GUEST BLOGGER JULIE DANNEBERG
The Science of Fashion dispels the idea that fashion designers and scientists occupy two different worlds. The truth is those two worlds are completely intertwined. Everything you wear is the product of a long line of scientific and technological advances. These include the engineering behind the highly automated machines fabric is made on, the creation of synthetic fabric, like polyester, and the computer technology used in fashion design.
The fashion industry is a global, economic powerhouse. Unfortunately, it’s also one of the largest polluters in the world, second only to the oil industry. Understanding the fairly new trend of Fast Fashion is a good way to see how fashion, science and engineering have been part of the climate change problem and are now working together to come up with ways to fix it. The suggested activities will give students a chance to start thinking about what actions they can take to be part of the solution.
SCIENCE OF FASHION is part of the Nomad Press Inquire and Investigate series and has STEAM activities throughout the text as well as links to primary sources. While the book is written for grades 7-10, both the content and activities are adaptable to elementary school classrooms.
- Learn about Fast Fashion and the long-term environmental damage it causes.
- Learn about scientific and engineering advances created to solve problems caused by Fast Fashion.
- Brainstorm ways they can fight Fast Fashion.
- Create a poster, presentation, or infographic to share what they learned.
- Experiment with a method of visual note taking.
Before reading: Chapter 6 “Fashion: The Good, The Bad and The Ugly
- To get students thinking about their clothing consumption habits have them go through their closet and drawers, listing the number of jeans, t-shirts, sneakers, and spandex athletic wear they find. Identify how often students wear and wash each item.
- Share the definition of Fast Fashion found in the book’s glossary: “the quick production of inexpensive, trendy fashion.” As a class or in small groups the students will discuss what they think are the pros and cons of Fast Fashion and create a list of questions they want answered.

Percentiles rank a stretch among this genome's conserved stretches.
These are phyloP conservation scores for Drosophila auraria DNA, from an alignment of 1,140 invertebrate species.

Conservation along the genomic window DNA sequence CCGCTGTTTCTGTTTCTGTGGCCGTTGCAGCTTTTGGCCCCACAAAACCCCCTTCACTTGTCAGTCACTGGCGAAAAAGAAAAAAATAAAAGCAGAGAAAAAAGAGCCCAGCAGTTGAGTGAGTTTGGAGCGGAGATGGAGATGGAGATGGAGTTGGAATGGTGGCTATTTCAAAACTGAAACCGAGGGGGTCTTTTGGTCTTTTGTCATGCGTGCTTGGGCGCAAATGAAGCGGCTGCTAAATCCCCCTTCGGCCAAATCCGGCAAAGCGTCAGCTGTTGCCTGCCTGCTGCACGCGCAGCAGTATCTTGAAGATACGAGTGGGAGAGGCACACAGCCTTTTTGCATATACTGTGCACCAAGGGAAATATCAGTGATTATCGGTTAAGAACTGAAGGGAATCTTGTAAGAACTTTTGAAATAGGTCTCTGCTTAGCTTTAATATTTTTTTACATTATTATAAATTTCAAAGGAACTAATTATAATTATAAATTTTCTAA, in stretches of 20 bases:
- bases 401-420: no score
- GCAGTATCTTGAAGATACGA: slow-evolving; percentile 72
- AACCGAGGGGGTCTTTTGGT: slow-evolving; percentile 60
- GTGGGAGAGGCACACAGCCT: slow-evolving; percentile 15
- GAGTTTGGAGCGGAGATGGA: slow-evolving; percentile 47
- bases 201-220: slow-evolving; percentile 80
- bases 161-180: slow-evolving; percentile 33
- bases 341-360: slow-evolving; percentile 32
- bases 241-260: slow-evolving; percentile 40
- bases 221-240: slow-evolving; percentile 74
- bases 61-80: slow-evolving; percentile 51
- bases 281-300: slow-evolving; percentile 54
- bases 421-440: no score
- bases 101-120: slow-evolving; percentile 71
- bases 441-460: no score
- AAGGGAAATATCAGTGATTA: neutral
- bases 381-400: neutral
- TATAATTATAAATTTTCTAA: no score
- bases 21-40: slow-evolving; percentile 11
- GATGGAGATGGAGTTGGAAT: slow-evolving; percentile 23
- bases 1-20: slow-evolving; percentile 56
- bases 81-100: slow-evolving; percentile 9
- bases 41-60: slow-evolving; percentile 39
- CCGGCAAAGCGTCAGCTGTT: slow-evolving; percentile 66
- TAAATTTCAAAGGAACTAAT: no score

- Using the definitions from the glossary, review the meaning of the following words: greenhouse gas, synthetic, textiles, nonrenewable resources, biodegradable, decompose, sustainable.
- Depending on the reading level of students, read, or have them read pages 94-98 in Chapter 6: Fashion: The Good, the Bad and the Ugly. Through discussion make sure students have general understanding of the text.
- Working with a partner or a small group have students reread those pages, making a list of the environmental problems caused by Fast Fashion.
- As a class, read and discuss section “Science and Engineering to the Rescue” (pages 99-101), creating a 2-column chart showing the environmental problems addressed and the solution.
- Read “What You Can Do” section (pages 102-106), then check student understanding of the 5Rs.
Two after-reading activities
Activity #1: What can we do?
- Have students brainstorm concrete actions individuals can take to limit the effects of fast fashion.
- Each student chooses one concrete action.
- Create a presentation, design a poster, or an infographic (there are several free, easy-to-navigate infographic sites on the internet) to share the important information about environmental dangers of Fast Fashion and a concrete action to offset it.
- Students will share learning with class and take home to educate family members.
Activity #2: Visual note taking
- Remind students that the Science of Fashion is expository text. Discuss why reading expository text is often harder than reading fiction. Let them share their thinking/experiences.
- Highlight Before and During Reading strategies class took to facilitate understanding.
- Define the reading concept of synthesizing and discuss the importance of synthesizing the information when done reading.
- Introduce Visual Synthesizing, where quick sketches illustrate the big ideas or information from the text. Demonstrate strategy with the first paragraph on page 96.
- Let students try on their own with the second paragraph
- Assign the rest of the section to small groups and have them share their finished product with the class.
Julie Danneberg worked as an elementary special education teacher and then later, taught middle school language arts. Spurred on by her teaching, she began writing for children. She has written multiple picture books, both fiction and nonfiction, including the bestselling Jitters series, starting with First Day Jitters (Charlesbridge, 2000) and continuing on to the more recent Valentine’s Day Jitters (Charlesbridge, 2021) and Picture Day Jitters (Charlesbridge, 2022). Upon retirement several years ago, she wrote two STEAM books for the Nomad Press Inquire and Investigate series: The Science of Weather and Climate: Rain, Sleet, and the Rising Tide (2020) and The Science of Fashion (2021). She is married, has two adult children and lives in Boulder, Colorado where she loves to hike and bike, read and write.
Julie’s online resources
See more about her books at www.juliedanneberg.com
Visit this blog post for links to videos used to teach students the three stages of the reading process for expository text. Teaching the Reading Process (with videos) – Julie Danneberg
For classroom guides and free printable visit Nomad Press here: The Science of Fashion – Nomad Press
Twitter handle @DannebergJulie